If you want to solve the perplexing mystery of modern-day America -- and understand what went so terribly wrong -- an important place to look for clues would be the Iran-Contra scandal, which began a quarter century ago, on Nov. 25, 1986.
The scandal's failure to achieve meaningful accountability for high-level lawbreakers can be seen as a key turning point in modern American history. In effect, it was the moment that the United States veered firmly back onto a path toward Empire after a brief side trip toward again trying to be a functioning Republic.
The U.S. government had been firmly on the imperial path since the end of World War II -- with the establishment of U.S. military bases around the globe, the use of the CIA to remove troublesome leaders, and waging foreign wars in faraway places like Korea and Vietnam.
In the 1970s, however, the defeat in the Vietnam War presented the United States an opportunity to confront this lengthy national detour from Republic to Empire, and to change direction back toward something closer to what the Founders had in mind.
During the 1970s, the U.S. press corps and Congress undertook serious investigations of the secret history of the post-World War II era and exposed crimes both foreign and domestic, from overthrowing democratic governments to lying about the reasons for war to plotting assassinations of foreign leaders to spying on American citizens.
For a brief period, there even was hope that the Empire might be rolled back and the Republic restored. But that hope was soon dashed by the rise of the angry Right in the late 1970s and particularly the emergence of conservative Republican Ronald Reagan as a popular national politician.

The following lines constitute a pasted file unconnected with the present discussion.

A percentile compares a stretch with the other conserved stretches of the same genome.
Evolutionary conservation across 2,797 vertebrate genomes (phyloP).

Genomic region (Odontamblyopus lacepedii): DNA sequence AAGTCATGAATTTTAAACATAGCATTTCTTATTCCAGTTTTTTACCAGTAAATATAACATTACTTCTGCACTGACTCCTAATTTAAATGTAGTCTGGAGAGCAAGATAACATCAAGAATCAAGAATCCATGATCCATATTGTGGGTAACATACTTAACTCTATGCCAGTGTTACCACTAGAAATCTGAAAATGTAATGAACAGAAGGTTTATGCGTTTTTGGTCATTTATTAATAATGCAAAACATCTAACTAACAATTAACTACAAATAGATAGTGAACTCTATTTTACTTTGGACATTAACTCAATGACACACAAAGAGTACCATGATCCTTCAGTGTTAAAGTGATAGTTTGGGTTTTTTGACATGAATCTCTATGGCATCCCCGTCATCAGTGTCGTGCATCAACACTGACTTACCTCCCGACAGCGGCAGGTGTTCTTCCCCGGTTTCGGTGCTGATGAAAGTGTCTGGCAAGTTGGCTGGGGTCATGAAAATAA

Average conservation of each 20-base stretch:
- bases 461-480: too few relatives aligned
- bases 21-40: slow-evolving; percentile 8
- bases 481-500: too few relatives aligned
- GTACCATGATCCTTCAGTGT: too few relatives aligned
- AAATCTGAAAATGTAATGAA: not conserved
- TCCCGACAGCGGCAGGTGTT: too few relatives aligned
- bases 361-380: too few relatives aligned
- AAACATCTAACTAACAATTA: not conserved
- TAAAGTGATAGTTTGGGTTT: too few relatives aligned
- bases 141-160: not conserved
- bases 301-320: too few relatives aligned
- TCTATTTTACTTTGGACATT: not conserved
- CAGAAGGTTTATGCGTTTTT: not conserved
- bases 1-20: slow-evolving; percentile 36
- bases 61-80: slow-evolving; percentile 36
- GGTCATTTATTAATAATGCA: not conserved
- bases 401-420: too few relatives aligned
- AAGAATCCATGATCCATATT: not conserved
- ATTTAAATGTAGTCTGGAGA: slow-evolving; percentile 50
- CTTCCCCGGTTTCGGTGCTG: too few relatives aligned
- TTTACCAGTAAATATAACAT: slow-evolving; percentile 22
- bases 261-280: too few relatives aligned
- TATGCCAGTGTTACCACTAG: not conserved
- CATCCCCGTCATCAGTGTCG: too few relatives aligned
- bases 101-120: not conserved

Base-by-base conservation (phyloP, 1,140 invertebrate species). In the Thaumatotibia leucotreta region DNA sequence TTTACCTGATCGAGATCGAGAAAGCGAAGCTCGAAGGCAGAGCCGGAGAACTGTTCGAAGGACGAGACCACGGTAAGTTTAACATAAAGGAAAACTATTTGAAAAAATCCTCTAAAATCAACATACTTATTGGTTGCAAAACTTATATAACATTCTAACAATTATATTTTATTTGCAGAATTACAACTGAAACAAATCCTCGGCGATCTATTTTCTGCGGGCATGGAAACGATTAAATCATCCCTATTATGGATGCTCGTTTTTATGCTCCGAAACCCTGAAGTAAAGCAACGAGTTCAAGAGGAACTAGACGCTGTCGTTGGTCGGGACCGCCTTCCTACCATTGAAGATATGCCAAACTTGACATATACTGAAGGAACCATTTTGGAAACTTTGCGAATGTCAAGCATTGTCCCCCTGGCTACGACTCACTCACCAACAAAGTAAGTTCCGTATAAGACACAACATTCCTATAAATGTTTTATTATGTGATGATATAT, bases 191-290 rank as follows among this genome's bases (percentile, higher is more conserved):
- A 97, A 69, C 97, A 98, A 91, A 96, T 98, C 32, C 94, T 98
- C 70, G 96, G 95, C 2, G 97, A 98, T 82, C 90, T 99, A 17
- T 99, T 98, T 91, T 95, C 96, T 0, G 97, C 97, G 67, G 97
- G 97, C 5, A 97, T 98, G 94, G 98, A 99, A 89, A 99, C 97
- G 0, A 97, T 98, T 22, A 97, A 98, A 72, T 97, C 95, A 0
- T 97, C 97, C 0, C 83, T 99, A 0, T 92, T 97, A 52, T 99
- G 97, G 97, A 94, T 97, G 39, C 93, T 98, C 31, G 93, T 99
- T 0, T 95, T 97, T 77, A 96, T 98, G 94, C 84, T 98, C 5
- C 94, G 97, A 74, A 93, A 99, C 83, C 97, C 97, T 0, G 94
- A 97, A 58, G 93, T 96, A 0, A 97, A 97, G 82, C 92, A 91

Both before and after Reagan's successful run for president in 1980, the former actor was one who discounted the value of unpleasant truth-telling and, indeed, portrayed anyone who spoke critically of past U.S. foreign policies as unpatriotic. He dubbed the Vietnam War a "noble cause."
In 1984, Reagan's U.N. Ambassador Jeane Kirkpatrick famously summed up this attitude, describing citizens who would engage in national self-criticism as those who would "blame America first." As the 1980s wore on, Congress and the press increasingly bent to these ugly pressures.
But the Iran-Contra scandal, which erupted in November 1986, offered the nation one last chance to repudiate the imperial presidency and its contempt for efforts to limit its powers. Essentially, Iran-Contra -- with its arms sales to a terrorist-designated state in Iran and secret funding of the Contra war in Nicaragua -- was a case of Ronald Reagan declaring that U.S. law and the Constitution didn't apply to him.
Thus, Iran-Contra was a moment when the press and Congress could have stepped forward and demanded truth and accountability as they had done in the 1970s around Richard Nixon's Watergate scandal and the Pentagon Papers history of the Vietnam War. Or they could choose to bow down to the notion that the president could do pretty much whatever he wanted.
The Front Lines
As a Washington correspondent for the Associated Press, I found myself on the front lines of that historic moment.
In 1985, I had been the first reporter to describe the secret activities of White House aide Oliver North arranging support for Nicaraguan Contra rebels after Congress had shut down CIA funding. Then, my colleague Brian Barger and I wrote the first story about how some Contra units had turned to cocaine trafficking to raise money, with the Reagan administration turning a blind eye to their crimes.
Our stories came under attack from the White House, from the fast-growing conservative news media and -- perhaps most damaging -- from mainstream outlets like The New York Times. By summer 1986, our AP editors had begun to lose faith in us -- and Barger resigned after getting stuck indefinitely on the overnight editing shift, which took him away from our investigation.
Congress also was caving in under intense pressure from the White House and its allies. Having denied the stories about North's secret network, Reagan and his team then bullied the Democratic-controlled House into restoring military support for the Contras.
It looked as if Reagan's cover-up of his secret Contra war and its criminal spin-offs would succeed. However, two unlikely events in fall 1986 intervened to change the short-term course of history.